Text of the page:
Dutch solar car Lightyear finds new millions to reboot

Dutch solar carmaker Lightyear, declared bankrupt by the court in January, has managed to find eight more millions with mostly private investors, a group of 225 people around Amsterdam entrepreneur Arnoud Aalbersberg.

This might enable the company to reboot if an agreement can be found with the curators to focus on the Lightyear 2 family car with 100 of the 620 employees who lost their job. The €250.000 Lightyear 0 of which just a handful was produced by Valmet Automotive in Finland, is dead and buried.

Even with the astronomic price tag, the Dutch start-up lost money on every Lightyear 0 produced. That led to the bankruptcy of the part of the company that actually had the car built in Finland.

Holding the patents

The holding company, Atlas Technology Owners BV, with investments from Swiss Zero Point Holding, the Dutch government, funeral insurance company Dela, and Swedish sports carmaker Koenigsegg, survived.

They hold the patents on the solar technology and the electric motors incorporated into the wheels and the rights to the Lightyear name. They agreed to reboot the project of the solar car and will get shares in the new company, like the group of private investors around Aalbersberg.

Losing their €80 million already invested

These people who invested over €80 million in the company and saw their money likely to vanish with the bankruptcy will get a seat on the supervisory board. Aalbersberg said they want to be able to push some buttons defining the company’s future.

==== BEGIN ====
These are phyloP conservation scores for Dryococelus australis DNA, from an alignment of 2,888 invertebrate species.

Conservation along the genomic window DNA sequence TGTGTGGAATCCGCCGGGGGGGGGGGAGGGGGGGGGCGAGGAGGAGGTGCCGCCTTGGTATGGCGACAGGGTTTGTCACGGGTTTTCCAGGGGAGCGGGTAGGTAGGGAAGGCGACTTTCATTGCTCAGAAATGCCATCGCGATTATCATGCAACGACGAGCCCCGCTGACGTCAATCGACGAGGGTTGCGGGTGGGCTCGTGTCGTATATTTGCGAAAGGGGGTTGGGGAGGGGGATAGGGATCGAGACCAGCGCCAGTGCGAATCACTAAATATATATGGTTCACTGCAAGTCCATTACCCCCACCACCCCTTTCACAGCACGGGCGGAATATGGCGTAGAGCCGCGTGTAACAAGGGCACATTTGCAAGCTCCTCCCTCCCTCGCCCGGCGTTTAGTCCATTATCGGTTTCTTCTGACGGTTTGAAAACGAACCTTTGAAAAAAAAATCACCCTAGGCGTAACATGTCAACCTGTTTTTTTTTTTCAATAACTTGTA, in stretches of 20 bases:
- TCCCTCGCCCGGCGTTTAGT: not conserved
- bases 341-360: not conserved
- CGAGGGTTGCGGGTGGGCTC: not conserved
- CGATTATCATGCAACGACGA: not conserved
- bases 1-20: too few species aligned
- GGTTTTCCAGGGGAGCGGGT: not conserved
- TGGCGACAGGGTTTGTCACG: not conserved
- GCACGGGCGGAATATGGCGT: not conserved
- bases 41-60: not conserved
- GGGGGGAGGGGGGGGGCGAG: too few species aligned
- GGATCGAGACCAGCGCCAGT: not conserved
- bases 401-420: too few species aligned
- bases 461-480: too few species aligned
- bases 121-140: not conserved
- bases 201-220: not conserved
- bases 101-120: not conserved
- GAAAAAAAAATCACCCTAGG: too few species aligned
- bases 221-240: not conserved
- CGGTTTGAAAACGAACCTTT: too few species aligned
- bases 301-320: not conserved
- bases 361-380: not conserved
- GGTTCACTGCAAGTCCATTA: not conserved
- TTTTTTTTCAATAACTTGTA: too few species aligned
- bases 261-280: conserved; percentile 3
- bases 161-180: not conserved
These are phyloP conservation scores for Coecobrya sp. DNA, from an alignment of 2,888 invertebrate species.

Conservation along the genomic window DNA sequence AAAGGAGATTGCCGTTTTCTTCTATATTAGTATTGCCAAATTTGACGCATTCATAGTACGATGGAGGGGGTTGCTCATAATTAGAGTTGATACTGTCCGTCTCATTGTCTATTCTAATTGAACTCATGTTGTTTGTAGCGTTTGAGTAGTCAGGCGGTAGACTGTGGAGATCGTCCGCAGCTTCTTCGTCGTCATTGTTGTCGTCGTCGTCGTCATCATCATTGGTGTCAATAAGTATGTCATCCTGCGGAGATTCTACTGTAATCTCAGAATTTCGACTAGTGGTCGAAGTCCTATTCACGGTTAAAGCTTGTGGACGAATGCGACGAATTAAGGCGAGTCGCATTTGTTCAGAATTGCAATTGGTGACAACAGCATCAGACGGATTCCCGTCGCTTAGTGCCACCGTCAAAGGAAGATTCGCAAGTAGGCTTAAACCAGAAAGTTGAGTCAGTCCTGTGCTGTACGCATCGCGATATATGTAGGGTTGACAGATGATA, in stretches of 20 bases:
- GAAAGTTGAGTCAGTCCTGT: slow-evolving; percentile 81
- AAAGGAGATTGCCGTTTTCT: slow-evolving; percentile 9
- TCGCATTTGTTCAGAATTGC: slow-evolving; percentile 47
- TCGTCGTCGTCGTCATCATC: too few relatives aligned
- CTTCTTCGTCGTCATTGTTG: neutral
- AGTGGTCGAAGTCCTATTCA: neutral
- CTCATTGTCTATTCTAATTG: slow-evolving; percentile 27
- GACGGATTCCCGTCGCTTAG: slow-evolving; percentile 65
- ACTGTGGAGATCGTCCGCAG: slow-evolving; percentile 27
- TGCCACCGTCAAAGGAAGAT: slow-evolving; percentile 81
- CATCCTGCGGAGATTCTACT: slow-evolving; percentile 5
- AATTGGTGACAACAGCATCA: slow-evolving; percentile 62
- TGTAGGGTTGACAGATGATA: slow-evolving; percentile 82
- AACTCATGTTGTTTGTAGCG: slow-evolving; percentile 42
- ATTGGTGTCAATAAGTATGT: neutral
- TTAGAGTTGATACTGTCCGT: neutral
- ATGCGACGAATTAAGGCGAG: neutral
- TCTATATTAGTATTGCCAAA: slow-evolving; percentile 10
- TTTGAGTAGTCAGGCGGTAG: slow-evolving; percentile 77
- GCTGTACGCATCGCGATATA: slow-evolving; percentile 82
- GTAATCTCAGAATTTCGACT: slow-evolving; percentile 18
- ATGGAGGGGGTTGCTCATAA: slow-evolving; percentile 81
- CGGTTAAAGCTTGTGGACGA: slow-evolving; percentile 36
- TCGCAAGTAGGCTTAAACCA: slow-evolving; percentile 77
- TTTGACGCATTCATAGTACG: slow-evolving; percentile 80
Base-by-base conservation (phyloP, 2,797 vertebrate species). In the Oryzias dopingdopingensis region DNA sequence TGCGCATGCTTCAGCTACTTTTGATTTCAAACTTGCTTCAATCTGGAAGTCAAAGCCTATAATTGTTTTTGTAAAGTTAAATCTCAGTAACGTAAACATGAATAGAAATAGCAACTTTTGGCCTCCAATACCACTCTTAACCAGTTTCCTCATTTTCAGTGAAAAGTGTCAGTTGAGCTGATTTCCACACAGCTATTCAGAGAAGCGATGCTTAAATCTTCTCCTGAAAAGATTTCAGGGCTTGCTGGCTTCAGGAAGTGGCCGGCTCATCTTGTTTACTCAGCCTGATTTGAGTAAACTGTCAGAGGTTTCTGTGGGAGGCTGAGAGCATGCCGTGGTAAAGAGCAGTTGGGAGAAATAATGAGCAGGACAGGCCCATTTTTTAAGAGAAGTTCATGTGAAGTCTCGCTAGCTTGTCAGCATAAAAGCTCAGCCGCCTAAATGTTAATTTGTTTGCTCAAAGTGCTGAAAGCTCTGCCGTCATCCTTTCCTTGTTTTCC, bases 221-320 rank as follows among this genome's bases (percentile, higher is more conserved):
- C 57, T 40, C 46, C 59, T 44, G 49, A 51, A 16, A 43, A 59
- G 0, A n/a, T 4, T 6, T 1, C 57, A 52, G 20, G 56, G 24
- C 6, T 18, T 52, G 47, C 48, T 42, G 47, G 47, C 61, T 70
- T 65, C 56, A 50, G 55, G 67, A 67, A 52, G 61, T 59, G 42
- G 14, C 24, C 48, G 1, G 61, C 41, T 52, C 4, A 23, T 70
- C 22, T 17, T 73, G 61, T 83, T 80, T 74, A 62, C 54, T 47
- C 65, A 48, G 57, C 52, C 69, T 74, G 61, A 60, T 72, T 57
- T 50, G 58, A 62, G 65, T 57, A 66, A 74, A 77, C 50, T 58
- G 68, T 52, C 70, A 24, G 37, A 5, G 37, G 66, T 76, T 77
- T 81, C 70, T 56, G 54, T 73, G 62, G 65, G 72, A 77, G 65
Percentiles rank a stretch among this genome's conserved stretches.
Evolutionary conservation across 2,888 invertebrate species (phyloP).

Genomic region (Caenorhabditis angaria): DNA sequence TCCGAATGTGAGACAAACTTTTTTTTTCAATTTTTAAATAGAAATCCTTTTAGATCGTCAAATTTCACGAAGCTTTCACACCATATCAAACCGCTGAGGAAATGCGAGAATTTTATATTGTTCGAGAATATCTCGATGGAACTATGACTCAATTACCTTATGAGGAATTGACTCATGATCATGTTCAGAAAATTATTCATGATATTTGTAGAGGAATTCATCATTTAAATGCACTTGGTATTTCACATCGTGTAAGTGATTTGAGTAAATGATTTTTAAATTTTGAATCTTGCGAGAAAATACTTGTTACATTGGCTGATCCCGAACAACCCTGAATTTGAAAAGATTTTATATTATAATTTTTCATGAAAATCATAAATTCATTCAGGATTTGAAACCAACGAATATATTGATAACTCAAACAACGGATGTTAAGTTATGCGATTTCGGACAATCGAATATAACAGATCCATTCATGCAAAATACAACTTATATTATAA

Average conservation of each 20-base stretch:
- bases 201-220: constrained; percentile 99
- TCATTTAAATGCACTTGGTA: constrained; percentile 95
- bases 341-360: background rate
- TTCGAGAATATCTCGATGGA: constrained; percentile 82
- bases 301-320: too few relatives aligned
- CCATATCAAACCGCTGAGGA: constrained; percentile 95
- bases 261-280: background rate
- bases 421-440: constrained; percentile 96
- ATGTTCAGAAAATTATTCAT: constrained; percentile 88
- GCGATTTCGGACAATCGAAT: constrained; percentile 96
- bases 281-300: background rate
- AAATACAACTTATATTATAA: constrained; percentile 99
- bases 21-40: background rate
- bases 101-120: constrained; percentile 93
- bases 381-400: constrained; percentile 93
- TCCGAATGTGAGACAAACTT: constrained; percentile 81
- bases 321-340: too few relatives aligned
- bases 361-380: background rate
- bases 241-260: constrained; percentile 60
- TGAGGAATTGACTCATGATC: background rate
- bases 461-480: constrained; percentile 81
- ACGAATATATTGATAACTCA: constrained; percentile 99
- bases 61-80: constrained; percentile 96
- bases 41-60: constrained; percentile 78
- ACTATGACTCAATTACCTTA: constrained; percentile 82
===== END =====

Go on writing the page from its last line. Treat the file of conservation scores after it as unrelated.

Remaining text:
That future will entirely depend on the ability to market the family solar car Lightyear 2. Finding potentially interested clients wasn’t an issue so far. This one, a more compact ‘grid-independent’ sedan with integrated solar panels and a range of +800 km, got an ‘affordable’ target price of €40 000.

No timing set

At CES in Las Vegas, the company was still confident production of the Lightyear 2 would start at the end of 2025. The company managed to attract 40 000 orders from private buyers while leasing company Arval signed for 10 000 units and LeasePlan for another 20 000.

The free and non-binding waiting list guaranteed people a ranking when ordering opens. Still, timing other than that the car is expected in 2025, one year later than initially suggested, has never been communicated. A new timing is not in sight, nor who will build the Lightyear 2. So, starting delivering in 2025 becomes very unlikely.

First, the curator must approve a reboot; then, experts estimate Lightyear will need more than a billion euros in new funds to set up mass production. To be continued, likely.



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